Make Your YouTube Ads Skip Proof

 

Are your YouTube ads being skipped at 6 seconds?

I am constantly waiting for the 6 second mark so I can hit the “skip” button.  Anyone reading this is no different.

I found this video – so you may want to click on the link above.  It’s a 3:30 video by a Youtuber about ads being skipped on Youtube. Once you open it, make note of the time code when you press skip.  I skipped at :20, and that seemed like forever.

I watch YouTube.  It’s my go-to-platform for everything from meditation and spiritual insight to how to fix the outdoor lights or dishwasher.   I admit, I do love Youtube for all different reasons.  Youtube’s CPC (cost-per-click) ad model is great for any advertiser and the rev share model for YouTubers/ and channel owners is a win win.   What I don’t like are bad ads, and lots of them.

In fact, YouTube has a video service for about $250.00 where YouTube sends a small crew to your home or business to shoot a commercial for you.  Maybe you can find out more here,  I don’t know much, but from what  I’ve seen these videos are nicely produced using a script template,  but are missing the key fundamentals of an engaging direct response ad for your business.

As a direct response television writer and producer for 20 years the basic rules ohave never changed.  The biggest rule is to hit the audience with a BIG BOLD and ubiquitous problem in the first 6 seconds, followed by a life changing solution (product or service) which is then backed-up by a great value/offer.

Ask yourself, what will make your customer sit-up, listen and take action?  Better yet, why not  test different scenarios of the opening first 6 seconds and see what happens.

Here are examples of opening lines in actual commercials.  Two of which grossed  over 40 million dollars in sales.   Can you guess which two?   

  1. SAY IT IN 6 SECONDS:  State the problem.   Offer the solution immediately in the following 6 seconds.  Use  “introducing” the product/service” followed by “here’s why” or “here’s how it works.”
  2. DON’T USE GRAPHICS without a powerful voice over, music and sound-affects  and vice versa.  Graphics alone WILL NOT turn heads to look at a screen, audio does.
  3. HERE’S WHY | INTRODUCING | HERE’S HOW IT WORKS:  The product or service’s USP – unique selling proposition– is its features and benefits.  Example:  A ball with a handle.  Feature:  handle.  Benefit:  it’s easy to carry, won’t roll away and hangs on a hook so it doesn’t get in the way.  Use the rule of 3.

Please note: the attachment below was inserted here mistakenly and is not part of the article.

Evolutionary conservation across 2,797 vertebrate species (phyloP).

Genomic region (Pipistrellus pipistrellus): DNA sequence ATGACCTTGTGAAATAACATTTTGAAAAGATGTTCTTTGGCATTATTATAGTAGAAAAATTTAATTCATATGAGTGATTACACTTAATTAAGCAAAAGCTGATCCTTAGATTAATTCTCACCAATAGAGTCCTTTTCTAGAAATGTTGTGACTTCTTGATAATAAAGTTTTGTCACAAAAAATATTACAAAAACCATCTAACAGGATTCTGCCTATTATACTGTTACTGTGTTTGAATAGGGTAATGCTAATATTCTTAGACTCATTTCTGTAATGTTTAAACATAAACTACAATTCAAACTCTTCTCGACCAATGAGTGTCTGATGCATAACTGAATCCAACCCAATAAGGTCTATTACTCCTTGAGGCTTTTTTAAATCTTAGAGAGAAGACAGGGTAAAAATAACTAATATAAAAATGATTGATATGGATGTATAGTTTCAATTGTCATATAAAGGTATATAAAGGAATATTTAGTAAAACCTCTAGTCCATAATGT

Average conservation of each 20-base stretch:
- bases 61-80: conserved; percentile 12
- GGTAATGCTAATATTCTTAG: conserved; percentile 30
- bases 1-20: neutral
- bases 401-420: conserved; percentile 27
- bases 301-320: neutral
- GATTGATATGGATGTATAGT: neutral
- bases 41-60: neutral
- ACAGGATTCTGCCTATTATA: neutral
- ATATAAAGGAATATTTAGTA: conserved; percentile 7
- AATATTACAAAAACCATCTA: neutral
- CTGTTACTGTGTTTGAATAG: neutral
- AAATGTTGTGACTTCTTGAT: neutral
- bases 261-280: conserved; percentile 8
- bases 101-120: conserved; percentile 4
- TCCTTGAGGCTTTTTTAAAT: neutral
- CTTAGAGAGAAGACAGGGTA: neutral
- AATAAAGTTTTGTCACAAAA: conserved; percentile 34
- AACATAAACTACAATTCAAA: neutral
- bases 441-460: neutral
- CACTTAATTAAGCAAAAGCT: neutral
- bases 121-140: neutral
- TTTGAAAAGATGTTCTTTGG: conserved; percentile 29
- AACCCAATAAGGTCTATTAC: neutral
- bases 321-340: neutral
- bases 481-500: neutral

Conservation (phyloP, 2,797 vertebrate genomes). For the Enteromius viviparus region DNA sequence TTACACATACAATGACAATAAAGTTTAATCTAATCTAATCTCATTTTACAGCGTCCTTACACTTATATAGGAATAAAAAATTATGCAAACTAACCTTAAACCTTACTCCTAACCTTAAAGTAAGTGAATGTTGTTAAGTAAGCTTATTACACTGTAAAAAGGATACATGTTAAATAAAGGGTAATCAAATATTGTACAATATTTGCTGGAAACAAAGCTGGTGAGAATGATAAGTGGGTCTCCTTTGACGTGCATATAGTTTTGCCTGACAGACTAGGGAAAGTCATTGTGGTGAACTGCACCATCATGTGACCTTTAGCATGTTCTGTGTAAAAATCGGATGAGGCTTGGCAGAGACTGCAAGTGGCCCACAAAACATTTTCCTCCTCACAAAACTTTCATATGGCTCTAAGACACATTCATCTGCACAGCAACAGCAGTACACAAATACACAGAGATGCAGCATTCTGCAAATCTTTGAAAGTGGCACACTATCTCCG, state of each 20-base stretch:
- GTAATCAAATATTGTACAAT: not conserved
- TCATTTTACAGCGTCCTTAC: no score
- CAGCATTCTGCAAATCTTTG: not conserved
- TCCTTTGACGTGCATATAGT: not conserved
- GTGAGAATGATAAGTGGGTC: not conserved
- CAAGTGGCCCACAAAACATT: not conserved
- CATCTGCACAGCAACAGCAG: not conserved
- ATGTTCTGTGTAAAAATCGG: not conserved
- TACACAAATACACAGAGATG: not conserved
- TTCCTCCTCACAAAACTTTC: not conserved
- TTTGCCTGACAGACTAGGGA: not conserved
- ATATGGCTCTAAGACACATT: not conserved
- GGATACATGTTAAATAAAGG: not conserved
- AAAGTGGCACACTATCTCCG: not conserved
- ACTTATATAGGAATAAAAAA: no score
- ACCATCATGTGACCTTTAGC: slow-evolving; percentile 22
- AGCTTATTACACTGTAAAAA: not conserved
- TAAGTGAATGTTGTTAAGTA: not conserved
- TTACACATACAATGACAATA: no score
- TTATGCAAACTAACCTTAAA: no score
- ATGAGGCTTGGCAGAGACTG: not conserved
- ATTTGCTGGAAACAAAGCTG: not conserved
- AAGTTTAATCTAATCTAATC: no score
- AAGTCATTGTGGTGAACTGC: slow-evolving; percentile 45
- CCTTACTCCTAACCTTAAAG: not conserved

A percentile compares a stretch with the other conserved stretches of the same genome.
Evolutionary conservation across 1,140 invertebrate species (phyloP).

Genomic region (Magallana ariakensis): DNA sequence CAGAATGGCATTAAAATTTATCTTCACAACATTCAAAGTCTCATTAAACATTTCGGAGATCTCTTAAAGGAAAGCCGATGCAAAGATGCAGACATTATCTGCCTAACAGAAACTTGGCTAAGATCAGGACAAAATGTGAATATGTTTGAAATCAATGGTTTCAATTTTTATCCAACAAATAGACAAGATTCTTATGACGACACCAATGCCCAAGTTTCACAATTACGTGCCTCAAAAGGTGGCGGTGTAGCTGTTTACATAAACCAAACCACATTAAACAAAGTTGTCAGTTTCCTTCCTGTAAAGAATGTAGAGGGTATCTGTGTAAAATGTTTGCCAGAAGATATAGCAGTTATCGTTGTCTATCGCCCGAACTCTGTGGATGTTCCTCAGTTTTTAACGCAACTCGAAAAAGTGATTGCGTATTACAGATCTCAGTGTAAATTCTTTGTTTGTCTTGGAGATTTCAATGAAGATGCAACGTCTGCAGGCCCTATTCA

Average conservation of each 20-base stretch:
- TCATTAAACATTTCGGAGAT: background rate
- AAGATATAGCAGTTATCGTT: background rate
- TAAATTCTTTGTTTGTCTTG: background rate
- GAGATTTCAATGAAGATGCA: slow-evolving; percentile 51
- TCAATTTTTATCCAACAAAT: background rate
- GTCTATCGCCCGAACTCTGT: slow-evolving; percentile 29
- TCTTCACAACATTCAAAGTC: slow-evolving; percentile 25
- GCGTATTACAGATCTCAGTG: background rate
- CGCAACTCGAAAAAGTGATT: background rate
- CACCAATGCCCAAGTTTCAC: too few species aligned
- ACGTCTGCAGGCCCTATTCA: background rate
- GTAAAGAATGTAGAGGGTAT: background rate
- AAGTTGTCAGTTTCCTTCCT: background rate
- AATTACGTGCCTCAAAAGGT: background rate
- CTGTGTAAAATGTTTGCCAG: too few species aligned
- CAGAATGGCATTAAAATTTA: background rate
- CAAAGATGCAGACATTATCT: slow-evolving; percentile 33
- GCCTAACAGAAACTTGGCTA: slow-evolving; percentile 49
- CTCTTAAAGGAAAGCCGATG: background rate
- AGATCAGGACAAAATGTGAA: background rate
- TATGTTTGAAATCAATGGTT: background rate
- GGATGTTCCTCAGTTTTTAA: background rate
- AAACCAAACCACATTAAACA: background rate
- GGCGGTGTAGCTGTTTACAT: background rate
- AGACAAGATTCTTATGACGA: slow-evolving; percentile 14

4. A GREAT OFFER CAN GO FIRST:  In the example above of  “If you could look flawless for $19.99, would you?”  It was the first time a price/offer appeared at the top of the DRTV spot.  Adding value through-out the spot making the price of $19.99  irresistible once to the CTA.
  5. FREE OFFERS:  Nothing is free.  Everyone knows this including the FTC.  It’s a tactic, use it wisely.
  6. TESTIMONIALS:  Use testimonials only when they are genuine and good on camera.  A happy customer that’s bad on camera, hurts more than it helps.
  7.  PROFESSIONALLY PRODUCED:  It doesn’t matter, if you follow the fundamental rules of engagement.

All great viral videos have one thing in common, a powerful first 6 seconds.

Concept Creative Content Cauly & Cooper

Pat Cauley, Creative Producer for Raymond Entertainment in Los Angeles (raymondentertainment.com), joined me in-studio this past Thursday to discuss his secret to creating content that sells your product (even if that product is YOU).  As an award winning journalist, Pat has emerged as a distinct voice in the direct response space – not an easy accomplishment!   Meeting Pat when he was just a puppy, way back in the day,  it thrills me to see what a creative force he has become.  We’re candid and fun, and at times, a bit all over the place, but that’s what makes The C Spot a great listen. Hit us up! @patcauley @cspottalk

This vlog below actually features my social media guy, Peter Soby. I just wasn’t in the right mood to be in front of the camera, but I am holding the camera and you will definitely hear me adding my two cents to Peter’s commentary about the show. Besides, Peter showed up wearing a tie… So, I figured it was only apropos to put him on camera!